Here’s a sampling:
Walk your talk: It is vital for an organization and its leadership to “walk their talk.” They must make every effort to become living symbols of their organization’s value system. Once core values have been set in place – identified, communicated and impacting behavior – they become the “boss.”
It’s more important to be respected than to be popular: Blanchard says if you think back to someone who got a great performance from you, more likely, this was a leader who combined tough and nice. Are you willing to push your people beyond their comfort zone in order to achieve excellence? They might not like what you ask of them, but they will remember you as a leader they respected. NOTE: For several decades, I have advocated that it’s far better for our organizations to be respected, than to be liked.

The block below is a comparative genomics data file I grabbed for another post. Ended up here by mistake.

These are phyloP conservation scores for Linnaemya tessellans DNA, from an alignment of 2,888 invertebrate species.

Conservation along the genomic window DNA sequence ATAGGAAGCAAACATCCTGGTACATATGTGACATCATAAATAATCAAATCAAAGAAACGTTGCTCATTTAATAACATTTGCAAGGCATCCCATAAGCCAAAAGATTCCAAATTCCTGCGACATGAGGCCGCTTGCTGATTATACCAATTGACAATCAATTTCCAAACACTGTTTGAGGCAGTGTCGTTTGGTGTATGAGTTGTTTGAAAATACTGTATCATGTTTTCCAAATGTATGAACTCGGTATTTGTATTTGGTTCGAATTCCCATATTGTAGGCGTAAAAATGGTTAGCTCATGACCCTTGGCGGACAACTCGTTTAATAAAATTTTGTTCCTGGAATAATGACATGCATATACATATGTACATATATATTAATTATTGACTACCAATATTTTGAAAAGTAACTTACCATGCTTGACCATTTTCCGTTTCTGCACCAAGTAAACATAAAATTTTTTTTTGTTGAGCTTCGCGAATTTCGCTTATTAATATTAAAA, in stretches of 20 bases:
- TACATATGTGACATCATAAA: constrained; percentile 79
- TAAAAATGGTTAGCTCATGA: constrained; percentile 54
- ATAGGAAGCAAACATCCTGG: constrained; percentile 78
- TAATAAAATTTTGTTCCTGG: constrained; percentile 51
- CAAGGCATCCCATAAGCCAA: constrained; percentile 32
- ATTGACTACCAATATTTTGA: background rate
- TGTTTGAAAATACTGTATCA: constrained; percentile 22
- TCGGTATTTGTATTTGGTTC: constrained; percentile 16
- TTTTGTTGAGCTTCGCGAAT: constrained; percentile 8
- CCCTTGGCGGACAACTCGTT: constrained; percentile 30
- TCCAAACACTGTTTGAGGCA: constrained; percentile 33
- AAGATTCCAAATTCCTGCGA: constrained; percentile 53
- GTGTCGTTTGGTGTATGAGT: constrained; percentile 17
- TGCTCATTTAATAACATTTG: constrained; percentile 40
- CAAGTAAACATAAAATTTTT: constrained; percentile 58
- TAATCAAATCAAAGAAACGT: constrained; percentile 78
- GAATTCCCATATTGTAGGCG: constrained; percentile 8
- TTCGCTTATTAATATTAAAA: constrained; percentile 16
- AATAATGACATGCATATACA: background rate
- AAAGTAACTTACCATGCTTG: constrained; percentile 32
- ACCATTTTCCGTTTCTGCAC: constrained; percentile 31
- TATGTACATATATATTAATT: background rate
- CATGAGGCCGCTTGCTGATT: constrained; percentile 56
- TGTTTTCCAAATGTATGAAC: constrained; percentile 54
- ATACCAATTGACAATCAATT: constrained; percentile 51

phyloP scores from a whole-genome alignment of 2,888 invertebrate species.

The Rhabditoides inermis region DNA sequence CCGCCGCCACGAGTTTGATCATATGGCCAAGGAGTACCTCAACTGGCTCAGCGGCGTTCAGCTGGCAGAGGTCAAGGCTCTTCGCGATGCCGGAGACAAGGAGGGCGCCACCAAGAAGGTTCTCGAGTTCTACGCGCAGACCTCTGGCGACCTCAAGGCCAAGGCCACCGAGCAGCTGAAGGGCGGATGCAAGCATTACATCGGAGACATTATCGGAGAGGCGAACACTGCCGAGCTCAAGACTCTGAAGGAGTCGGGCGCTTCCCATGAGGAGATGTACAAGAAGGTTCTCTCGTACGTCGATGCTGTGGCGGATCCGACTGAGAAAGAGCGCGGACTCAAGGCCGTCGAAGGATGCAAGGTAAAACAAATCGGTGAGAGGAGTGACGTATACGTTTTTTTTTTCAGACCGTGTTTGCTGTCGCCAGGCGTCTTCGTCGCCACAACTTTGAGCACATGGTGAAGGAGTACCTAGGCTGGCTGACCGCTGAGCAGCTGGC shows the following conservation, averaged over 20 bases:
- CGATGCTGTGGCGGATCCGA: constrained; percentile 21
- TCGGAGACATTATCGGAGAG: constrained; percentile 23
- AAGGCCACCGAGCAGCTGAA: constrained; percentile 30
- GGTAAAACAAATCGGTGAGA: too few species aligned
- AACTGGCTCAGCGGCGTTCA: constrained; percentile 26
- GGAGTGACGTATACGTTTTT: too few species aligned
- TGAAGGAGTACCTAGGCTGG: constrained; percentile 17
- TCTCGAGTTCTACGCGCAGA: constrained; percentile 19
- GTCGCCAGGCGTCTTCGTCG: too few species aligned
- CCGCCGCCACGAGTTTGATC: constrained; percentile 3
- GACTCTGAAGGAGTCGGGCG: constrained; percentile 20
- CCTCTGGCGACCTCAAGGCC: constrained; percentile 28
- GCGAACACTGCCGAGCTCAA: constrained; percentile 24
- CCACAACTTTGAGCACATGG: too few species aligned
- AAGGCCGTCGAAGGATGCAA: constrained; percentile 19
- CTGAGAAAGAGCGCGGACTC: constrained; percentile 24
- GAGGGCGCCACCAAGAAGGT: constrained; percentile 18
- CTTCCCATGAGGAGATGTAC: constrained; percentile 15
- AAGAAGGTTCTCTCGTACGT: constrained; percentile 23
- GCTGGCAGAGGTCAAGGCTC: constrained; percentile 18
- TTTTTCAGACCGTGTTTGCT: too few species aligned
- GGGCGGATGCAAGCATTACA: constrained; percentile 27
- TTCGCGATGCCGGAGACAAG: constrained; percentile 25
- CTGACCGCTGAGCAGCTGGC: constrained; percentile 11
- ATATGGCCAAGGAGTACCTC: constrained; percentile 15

Winning coaches make their teams audible ready: Can you, like a quarterback, make a snap decision to call an audible, a different play that has a better chance of success? There is nothing wrong with plans, policies or rules. The problem comes when people are told to implement them no matter what. Teach you people to bring their brains to work and be “audible-ready.”
Inquire within: Most of the significant advances in human history have come not from rushing around, but from being still. They required periods of deep and rigorous contemplation and quiet time. There is no way to do silence wrong. The only thing “wrong” would be to not do it.
Never! Never! Never! Never! Give Up! – Winston Churchill: If one quality epitomized Winston Churchill it was persistence. He never gave up. It was that attitude that inspired England in World War II when others might have surrendered. Persistence is sticking to your guns. It’s keeping your commitment and making your actions consistent with your word.
Your life is yours to design: Purpose has to do with one’s calling – deciding what business you are in as a person.
Make your life all it can be!
Cheryl B. Kuhn, IOM